As technologies evolve and their use cases become more concrete, business leaders look at how best they can leverage them to achieve business outcomes in a more efficient and effective way. This is a continuous journey and it is known as digital transformation. In the last one year, the pace of digital transformation has skyrocketed more than ever before. As organisations were forced to transform their IT infrastructure completely or up to a great extent, the existing cyber security architectures needed to adapt to the new business environment.
Cybersecurity has always been a critical focus area for IT leaders. However, the unprecedented disruption at an overwhelming scale has further acted as a catalyst.
In the direction towards reimagining security, Endpoint Detection and Response, referred to as EDR, has been a prime focus of cyber security professionals and IT decision makers, as the pandemic-driven shift to remote workforce has emphasized the role of endpoint security on a greater scale.
As enterprises connect with corporate networks from their own devices, there has been a significant surge in the number of endpoints. With IT teams having little or no control on their employees’ personal devices, the need-of-the-hour is to reimagine the cybersecurity approach with endpoint security as a key focus area. In line with this, enterprises need to revisit their EDR deployment and align it with the current business processes, driven by mobile centric remote workforce.
While EDR continues to remain instrumental in enabling cyber resilience in enterprises, a lot is being talked about Extended Detection and Response (XDR) solutions and how it differs from its predecessor, EDR, it is crucial to understand the two technologies. As new threat vectors emerge and the cyber threat landscape expands, enterprises are looking at how they can leverage new cybersecurity solutions such as XDR to strengthen their security framework.
The true benefits of XDR can be availed only when it’s deployed in the right environment, with a strong foundational endpoint security mechanism. Let's look at the three most important considerations that enterprise IT leaders must focus on before evaluating the XDR implementation.
Knowing the X factor
As the name suggests, Extended Detection and Response or XDR must be seen as an extension to the existing security architecture. It must be noted that endpoint attacks continue to dominate the threat landscape and they are on rise, especially with the increase in the number of endpoints.
Hence, a strong EDR solution needs to be in place in order to detect, respond to and mitigate attacks originated at endpoints. As an extended arm of EDR, an XDR platform further consolidates various layers of security into an automated information security system, designed to proactively detect threats at various infrastructure levels, respond to them, and counter complex threats. This integrated platform provides a single-pane view of security solutions and threat incidents at various levels of the network, thereby significantly increasing the IT team's ability to identify and respond to every potential threat.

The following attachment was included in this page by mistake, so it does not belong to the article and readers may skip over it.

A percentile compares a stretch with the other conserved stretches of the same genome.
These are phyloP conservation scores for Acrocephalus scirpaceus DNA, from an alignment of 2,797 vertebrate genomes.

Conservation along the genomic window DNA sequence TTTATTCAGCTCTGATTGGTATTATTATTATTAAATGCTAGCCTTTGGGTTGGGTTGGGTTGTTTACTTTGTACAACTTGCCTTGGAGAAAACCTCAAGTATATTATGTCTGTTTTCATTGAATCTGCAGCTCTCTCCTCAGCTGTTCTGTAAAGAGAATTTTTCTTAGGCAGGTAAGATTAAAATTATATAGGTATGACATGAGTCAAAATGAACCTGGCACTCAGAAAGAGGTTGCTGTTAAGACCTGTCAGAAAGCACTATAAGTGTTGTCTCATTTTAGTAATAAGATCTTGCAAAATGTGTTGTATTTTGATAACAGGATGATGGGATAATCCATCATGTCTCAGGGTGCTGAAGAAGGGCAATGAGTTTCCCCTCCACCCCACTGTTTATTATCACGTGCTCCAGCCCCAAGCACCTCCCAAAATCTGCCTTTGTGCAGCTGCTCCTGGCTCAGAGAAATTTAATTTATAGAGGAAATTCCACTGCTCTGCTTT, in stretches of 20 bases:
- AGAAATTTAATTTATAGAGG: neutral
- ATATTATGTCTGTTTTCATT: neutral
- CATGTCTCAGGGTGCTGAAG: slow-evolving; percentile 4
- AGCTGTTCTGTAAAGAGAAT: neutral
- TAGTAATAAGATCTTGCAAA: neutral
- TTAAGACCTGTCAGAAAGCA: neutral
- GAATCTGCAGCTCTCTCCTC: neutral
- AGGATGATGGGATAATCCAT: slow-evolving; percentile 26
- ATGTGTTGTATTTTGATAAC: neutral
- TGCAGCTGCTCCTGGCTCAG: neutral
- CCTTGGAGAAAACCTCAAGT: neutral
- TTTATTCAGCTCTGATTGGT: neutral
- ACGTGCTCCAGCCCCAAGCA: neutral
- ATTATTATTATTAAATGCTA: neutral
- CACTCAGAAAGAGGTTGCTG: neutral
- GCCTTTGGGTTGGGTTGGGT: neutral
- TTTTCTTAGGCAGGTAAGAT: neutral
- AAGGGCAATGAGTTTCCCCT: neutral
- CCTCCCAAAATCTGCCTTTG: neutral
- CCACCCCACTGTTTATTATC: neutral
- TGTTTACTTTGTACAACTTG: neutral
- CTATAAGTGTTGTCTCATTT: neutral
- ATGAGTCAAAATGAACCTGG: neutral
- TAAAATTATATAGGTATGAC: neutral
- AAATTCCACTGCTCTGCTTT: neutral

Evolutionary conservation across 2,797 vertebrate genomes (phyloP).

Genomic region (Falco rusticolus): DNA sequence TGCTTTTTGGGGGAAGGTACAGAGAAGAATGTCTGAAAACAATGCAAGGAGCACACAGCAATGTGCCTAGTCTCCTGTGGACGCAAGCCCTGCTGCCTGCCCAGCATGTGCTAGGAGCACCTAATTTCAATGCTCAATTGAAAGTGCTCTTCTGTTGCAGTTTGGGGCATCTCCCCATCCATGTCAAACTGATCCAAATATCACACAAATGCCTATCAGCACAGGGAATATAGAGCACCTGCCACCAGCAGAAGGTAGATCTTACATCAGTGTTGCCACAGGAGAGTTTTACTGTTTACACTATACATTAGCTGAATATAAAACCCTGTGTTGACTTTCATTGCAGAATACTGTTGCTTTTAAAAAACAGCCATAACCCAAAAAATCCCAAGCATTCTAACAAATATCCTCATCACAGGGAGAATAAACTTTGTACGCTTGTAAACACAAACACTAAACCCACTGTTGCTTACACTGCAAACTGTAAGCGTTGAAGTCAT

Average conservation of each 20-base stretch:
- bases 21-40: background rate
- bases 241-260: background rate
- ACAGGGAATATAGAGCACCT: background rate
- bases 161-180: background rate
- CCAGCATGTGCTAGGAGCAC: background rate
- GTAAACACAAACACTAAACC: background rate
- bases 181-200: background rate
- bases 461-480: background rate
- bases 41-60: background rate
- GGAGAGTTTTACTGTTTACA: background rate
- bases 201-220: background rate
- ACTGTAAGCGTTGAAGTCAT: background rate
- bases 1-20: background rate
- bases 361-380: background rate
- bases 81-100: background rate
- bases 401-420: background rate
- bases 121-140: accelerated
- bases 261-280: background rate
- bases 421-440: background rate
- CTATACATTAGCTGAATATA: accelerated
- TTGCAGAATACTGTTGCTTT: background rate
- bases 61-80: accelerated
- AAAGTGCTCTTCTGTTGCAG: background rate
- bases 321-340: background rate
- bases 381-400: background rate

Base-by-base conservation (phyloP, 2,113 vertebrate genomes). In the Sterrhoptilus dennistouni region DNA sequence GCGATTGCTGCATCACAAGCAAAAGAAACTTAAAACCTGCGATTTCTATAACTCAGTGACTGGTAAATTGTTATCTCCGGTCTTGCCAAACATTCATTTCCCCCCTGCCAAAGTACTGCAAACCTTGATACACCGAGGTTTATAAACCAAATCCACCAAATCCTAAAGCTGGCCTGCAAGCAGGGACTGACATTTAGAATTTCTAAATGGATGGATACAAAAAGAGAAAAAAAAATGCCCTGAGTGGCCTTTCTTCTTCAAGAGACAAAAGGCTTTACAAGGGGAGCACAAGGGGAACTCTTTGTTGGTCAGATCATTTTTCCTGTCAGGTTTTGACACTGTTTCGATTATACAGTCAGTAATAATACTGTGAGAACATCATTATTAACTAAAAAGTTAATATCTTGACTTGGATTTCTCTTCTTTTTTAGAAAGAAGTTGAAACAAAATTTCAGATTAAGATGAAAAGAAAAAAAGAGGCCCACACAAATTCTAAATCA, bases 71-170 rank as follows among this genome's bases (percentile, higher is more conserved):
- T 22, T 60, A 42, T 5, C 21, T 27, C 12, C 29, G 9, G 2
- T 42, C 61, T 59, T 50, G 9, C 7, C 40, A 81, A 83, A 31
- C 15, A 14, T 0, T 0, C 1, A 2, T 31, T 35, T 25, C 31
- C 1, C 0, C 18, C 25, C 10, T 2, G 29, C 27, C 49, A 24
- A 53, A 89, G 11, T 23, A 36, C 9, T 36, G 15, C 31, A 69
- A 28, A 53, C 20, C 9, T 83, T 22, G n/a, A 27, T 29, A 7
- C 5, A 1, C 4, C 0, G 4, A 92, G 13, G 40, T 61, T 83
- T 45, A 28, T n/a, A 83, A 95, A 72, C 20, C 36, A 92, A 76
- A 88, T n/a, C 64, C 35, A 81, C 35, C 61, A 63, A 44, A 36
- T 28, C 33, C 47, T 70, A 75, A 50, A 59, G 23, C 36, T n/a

However, XDR can't replace core security solutions such as EDR which form the pillars of the overall enterprise security framework.
Creating an enabling environment
While XDR provides significant benefits to enterprises and strengthens their threat detection and response capabilities, it is important to realign your resources to build a conducive environment to get the best of your investment.
From an expertise perspective, having the right IT resources with the right skills is essential before looking at XDR implementation. It is crucial to equip your IT teams with the expertise to monitor threats on an XDR platform, respond to them and mitigate potential threats that may be flagged.
On the IT infrastructure front, interoperability and integration capabilities of your organisation's current security solutions play a vital role in ensuring seamless functioning of XDR platforms. It is paramount to have security systems that talk with each other in the first place, which would define the effectiveness of an XDR platform.
Understanding your organisation needs
The most basic, but also the most important thing is to know what your organisation's IT infrastructure needs.
IT leaders and decision makers have the responsibility to develop and maintain the best suited IT infrastructure for their business needs, while limiting their IT spend in the most cost-effective way. This leads them to rethink their current needs before they evaluate new solutions available in the market – are these really needed? Is your organisation's IT infrastructure too diverse and complex which would require an XDR platform to gain a unified visibility? Does your existing infrastructure setup require you to look beyond EDR?
These are some of the questions that IT leaders should ask themselves to maintain cyber resilience with their existing investments in solutions such as EDR.
Reaffirming the above, XDR is designed to simplify complex security structures by providing a single pane of glass for IT teams to manage multiple layers of security. It consolidates siloed solutions into a unified dashboard, which gives multiple capabilities including threat detection and remediation, intelligence gathering, analysis and identifying hidden and sophisticated threat vectors. It is aimed at simplifying the lives of your IT teams, thereby allowing them to focus on more valuable things.
Lastly, I would like to reiterate that investing in an XDR solution doesn’t make your existing security investments obsolete; think of XDR as an extension to your existing security architecture.
Leonard Sim is head of pre-sales APAC at Kaspersky. The views in this article are his own.